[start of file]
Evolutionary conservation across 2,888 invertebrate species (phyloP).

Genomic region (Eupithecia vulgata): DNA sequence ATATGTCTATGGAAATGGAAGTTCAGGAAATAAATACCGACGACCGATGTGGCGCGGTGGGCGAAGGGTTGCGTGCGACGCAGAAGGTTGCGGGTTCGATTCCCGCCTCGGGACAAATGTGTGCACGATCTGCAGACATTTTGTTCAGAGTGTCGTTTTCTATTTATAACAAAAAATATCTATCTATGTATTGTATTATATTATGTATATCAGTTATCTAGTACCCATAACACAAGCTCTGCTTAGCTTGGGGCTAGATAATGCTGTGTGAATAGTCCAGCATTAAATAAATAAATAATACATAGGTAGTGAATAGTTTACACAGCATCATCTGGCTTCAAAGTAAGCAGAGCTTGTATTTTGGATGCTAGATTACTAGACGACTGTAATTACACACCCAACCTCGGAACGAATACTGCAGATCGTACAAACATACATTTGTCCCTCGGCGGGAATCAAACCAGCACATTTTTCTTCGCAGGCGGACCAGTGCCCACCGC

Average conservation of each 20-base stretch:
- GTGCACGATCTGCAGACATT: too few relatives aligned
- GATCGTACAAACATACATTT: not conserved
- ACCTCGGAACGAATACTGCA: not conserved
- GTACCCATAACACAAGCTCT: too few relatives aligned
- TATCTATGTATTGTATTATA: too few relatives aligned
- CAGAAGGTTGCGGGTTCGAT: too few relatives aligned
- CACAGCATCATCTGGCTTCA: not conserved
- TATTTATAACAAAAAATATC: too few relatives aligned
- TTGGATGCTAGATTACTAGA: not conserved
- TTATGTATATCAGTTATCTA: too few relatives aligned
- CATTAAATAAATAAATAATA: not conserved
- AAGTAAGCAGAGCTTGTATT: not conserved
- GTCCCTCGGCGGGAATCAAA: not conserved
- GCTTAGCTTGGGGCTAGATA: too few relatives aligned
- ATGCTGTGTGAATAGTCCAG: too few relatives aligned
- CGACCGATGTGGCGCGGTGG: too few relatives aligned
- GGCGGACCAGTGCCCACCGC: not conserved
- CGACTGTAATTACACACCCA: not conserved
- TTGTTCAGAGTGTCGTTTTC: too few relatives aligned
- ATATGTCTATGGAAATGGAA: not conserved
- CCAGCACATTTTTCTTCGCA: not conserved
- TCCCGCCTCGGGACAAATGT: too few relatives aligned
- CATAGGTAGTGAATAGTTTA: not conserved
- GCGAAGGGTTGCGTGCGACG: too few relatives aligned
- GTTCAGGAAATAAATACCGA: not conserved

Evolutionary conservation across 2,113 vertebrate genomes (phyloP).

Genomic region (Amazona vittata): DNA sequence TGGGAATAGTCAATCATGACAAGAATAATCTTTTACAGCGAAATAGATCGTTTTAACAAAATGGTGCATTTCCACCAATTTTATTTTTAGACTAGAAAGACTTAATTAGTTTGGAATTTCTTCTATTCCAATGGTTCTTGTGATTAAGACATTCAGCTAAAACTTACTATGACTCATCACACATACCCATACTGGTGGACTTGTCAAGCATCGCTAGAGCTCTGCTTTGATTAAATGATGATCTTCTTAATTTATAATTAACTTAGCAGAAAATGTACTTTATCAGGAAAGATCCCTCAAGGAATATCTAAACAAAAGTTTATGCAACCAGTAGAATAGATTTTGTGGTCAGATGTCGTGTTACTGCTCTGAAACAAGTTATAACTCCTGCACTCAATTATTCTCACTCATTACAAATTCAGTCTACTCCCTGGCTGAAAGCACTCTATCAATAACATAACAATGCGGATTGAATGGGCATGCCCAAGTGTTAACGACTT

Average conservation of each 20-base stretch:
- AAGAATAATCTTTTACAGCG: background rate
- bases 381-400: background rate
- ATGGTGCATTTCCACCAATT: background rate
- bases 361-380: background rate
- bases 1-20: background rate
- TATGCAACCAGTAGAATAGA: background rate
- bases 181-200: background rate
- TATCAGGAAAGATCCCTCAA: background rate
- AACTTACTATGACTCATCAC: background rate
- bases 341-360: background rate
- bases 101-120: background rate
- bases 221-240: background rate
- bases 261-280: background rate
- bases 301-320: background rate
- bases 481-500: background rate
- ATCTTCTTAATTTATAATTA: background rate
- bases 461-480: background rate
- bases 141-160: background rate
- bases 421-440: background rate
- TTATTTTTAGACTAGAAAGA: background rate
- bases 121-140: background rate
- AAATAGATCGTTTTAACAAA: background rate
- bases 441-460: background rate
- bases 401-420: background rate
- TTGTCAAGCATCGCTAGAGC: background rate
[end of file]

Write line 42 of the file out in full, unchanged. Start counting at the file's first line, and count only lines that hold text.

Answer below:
- bases 101-120: background rate